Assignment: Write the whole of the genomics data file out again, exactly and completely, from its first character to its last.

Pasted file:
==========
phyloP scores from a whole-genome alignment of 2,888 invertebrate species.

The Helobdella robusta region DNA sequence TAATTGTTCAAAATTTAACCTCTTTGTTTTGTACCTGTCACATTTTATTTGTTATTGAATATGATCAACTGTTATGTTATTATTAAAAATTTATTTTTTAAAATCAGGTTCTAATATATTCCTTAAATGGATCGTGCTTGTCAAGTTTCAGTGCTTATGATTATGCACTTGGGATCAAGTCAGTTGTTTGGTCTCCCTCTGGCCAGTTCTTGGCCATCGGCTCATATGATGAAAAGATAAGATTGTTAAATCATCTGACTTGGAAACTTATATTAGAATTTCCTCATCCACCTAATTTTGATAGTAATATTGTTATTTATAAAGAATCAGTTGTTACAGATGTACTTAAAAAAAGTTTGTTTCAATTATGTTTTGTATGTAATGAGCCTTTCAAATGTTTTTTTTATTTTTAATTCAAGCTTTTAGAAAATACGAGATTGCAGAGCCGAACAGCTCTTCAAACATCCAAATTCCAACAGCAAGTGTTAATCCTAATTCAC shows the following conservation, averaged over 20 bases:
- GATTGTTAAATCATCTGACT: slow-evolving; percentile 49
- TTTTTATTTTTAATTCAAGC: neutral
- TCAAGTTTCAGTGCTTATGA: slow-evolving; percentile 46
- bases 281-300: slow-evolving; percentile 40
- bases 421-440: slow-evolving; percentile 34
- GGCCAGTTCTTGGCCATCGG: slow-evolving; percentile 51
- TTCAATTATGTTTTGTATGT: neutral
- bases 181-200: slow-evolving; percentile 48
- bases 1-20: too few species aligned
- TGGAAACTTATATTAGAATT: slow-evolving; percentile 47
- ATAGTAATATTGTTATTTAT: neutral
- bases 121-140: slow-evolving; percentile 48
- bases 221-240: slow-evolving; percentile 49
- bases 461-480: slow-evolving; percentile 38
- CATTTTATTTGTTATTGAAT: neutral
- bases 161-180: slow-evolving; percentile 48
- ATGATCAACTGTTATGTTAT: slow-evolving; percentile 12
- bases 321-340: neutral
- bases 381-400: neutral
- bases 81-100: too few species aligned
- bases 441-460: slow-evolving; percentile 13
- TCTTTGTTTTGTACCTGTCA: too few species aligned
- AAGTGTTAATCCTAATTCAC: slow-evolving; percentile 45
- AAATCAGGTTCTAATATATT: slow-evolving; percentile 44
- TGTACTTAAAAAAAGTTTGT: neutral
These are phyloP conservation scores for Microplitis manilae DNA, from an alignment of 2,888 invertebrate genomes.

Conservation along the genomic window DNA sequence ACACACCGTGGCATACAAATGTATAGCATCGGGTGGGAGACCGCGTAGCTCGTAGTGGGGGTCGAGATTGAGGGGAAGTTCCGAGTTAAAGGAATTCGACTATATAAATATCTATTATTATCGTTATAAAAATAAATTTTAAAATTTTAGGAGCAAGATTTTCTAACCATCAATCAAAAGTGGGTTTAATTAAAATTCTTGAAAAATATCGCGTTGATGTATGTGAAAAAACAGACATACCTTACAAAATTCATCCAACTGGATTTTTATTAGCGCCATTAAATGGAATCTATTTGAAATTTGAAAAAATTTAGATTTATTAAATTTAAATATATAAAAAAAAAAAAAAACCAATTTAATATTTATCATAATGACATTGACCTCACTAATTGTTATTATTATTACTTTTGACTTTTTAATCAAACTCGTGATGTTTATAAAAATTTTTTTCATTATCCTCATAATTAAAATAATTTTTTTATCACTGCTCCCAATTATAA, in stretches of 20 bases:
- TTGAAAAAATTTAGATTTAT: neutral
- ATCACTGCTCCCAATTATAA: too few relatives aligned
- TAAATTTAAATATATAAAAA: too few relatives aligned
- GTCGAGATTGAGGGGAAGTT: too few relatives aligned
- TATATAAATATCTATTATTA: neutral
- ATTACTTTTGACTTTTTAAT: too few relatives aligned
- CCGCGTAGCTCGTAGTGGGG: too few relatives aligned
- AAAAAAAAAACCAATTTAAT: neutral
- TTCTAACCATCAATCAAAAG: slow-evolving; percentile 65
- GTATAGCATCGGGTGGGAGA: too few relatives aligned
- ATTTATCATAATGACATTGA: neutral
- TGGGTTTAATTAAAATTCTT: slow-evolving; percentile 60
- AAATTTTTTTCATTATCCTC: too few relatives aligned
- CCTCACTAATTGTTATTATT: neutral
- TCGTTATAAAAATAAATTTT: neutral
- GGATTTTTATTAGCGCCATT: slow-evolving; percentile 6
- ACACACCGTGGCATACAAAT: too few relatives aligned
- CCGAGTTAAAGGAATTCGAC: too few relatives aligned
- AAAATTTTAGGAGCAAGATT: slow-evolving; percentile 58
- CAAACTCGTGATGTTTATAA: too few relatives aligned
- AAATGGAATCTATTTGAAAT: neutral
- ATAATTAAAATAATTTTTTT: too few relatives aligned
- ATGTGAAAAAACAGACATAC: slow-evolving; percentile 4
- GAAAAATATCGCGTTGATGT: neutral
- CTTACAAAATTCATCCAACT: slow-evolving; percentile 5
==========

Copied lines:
phyloP scores from a whole-genome alignment of 2,888 invertebrate species.

The Helobdella robusta region DNA sequence TAATTGTTCAAAATTTAACCTCTTTGTTTTGTACCTGTCACATTTTATTTGTTATTGAATATGATCAACTGTTATGTTATTATTAAAAATTTATTTTTTAAAATCAGGTTCTAATATATTCCTTAAATGGATCGTGCTTGTCAAGTTTCAGTGCTTATGATTATGCACTTGGGATCAAGTCAGTTGTTTGGTCTCCCTCTGGCCAGTTCTTGGCCATCGGCTCATATGATGAAAAGATAAGATTGTTAAATCATCTGACTTGGAAACTTATATTAGAATTTCCTCATCCACCTAATTTTGATAGTAATATTGTTATTTATAAAGAATCAGTTGTTACAGATGTACTTAAAAAAAGTTTGTTTCAATTATGTTTTGTATGTAATGAGCCTTTCAAATGTTTTTTTTATTTTTAATTCAAGCTTTTAGAAAATACGAGATTGCAGAGCCGAACAGCTCTTCAAACATCCAAATTCCAACAGCAAGTGTTAATCCTAATTCAC shows the following conservation, averaged over 20 bases:
- GATTGTTAAATCATCTGACT: slow-evolving; percentile 49
- TTTTTATTTTTAATTCAAGC: neutral
- TCAAGTTTCAGTGCTTATGA: slow-evolving; percentile 46
- bases 281-300: slow-evolving; percentile 40
- bases 421-440: slow-evolving; percentile 34
- GGCCAGTTCTTGGCCATCGG: slow-evolving; percentile 51
- TTCAATTATGTTTTGTATGT: neutral
- bases 181-200: slow-evolving; percentile 48
- bases 1-20: too few species aligned
- TGGAAACTTATATTAGAATT: slow-evolving; percentile 47
- ATAGTAATATTGTTATTTAT: neutral
- bases 121-140: slow-evolving; percentile 48
- bases 221-240: slow-evolving; percentile 49
- bases 461-480: slow-evolving; percentile 38
- CATTTTATTTGTTATTGAAT: neutral
- bases 161-180: slow-evolving; percentile 48
- ATGATCAACTGTTATGTTAT: slow-evolving; percentile 12
- bases 321-340: neutral
- bases 381-400: neutral
- bases 81-100: too few species aligned
- bases 441-460: slow-evolving; percentile 13
- TCTTTGTTTTGTACCTGTCA: too few species aligned
- AAGTGTTAATCCTAATTCAC: slow-evolving; percentile 45
- AAATCAGGTTCTAATATATT: slow-evolving; percentile 44
- TGTACTTAAAAAAAGTTTGT: neutral
These are phyloP conservation scores for Microplitis manilae DNA, from an alignment of 2,888 invertebrate genomes.

Conservation along the genomic window DNA sequence ACACACCGTGGCATACAAATGTATAGCATCGGGTGGGAGACCGCGTAGCTCGTAGTGGGGGTCGAGATTGAGGGGAAGTTCCGAGTTAAAGGAATTCGACTATATAAATATCTATTATTATCGTTATAAAAATAAATTTTAAAATTTTAGGAGCAAGATTTTCTAACCATCAATCAAAAGTGGGTTTAATTAAAATTCTTGAAAAATATCGCGTTGATGTATGTGAAAAAACAGACATACCTTACAAAATTCATCCAACTGGATTTTTATTAGCGCCATTAAATGGAATCTATTTGAAATTTGAAAAAATTTAGATTTATTAAATTTAAATATATAAAAAAAAAAAAAAACCAATTTAATATTTATCATAATGACATTGACCTCACTAATTGTTATTATTATTACTTTTGACTTTTTAATCAAACTCGTGATGTTTATAAAAATTTTTTTCATTATCCTCATAATTAAAATAATTTTTTTATCACTGCTCCCAATTATAA, in stretches of 20 bases:
- TTGAAAAAATTTAGATTTAT: neutral
- ATCACTGCTCCCAATTATAA: too few relatives aligned
- TAAATTTAAATATATAAAAA: too few relatives aligned
- GTCGAGATTGAGGGGAAGTT: too few relatives aligned
- TATATAAATATCTATTATTA: neutral
- ATTACTTTTGACTTTTTAAT: too few relatives aligned
- CCGCGTAGCTCGTAGTGGGG: too few relatives aligned
- AAAAAAAAAACCAATTTAAT: neutral
- TTCTAACCATCAATCAAAAG: slow-evolving; percentile 65
- GTATAGCATCGGGTGGGAGA: too few relatives aligned
- ATTTATCATAATGACATTGA: neutral
- TGGGTTTAATTAAAATTCTT: slow-evolving; percentile 60
- AAATTTTTTTCATTATCCTC: too few relatives aligned
- CCTCACTAATTGTTATTATT: neutral
- TCGTTATAAAAATAAATTTT: neutral
- GGATTTTTATTAGCGCCATT: slow-evolving; percentile 6
- ACACACCGTGGCATACAAAT: too few relatives aligned
- CCGAGTTAAAGGAATTCGAC: too few relatives aligned
- AAAATTTTAGGAGCAAGATT: slow-evolving; percentile 58
- CAAACTCGTGATGTTTATAA: too few relatives aligned
- AAATGGAATCTATTTGAAAT: neutral
- ATAATTAAAATAATTTTTTT: too few relatives aligned
- ATGTGAAAAAACAGACATAC: slow-evolving; percentile 4
- GAAAAATATCGCGTTGATGT: neutral
- CTTACAAAATTCATCCAACT: slow-evolving; percentile 5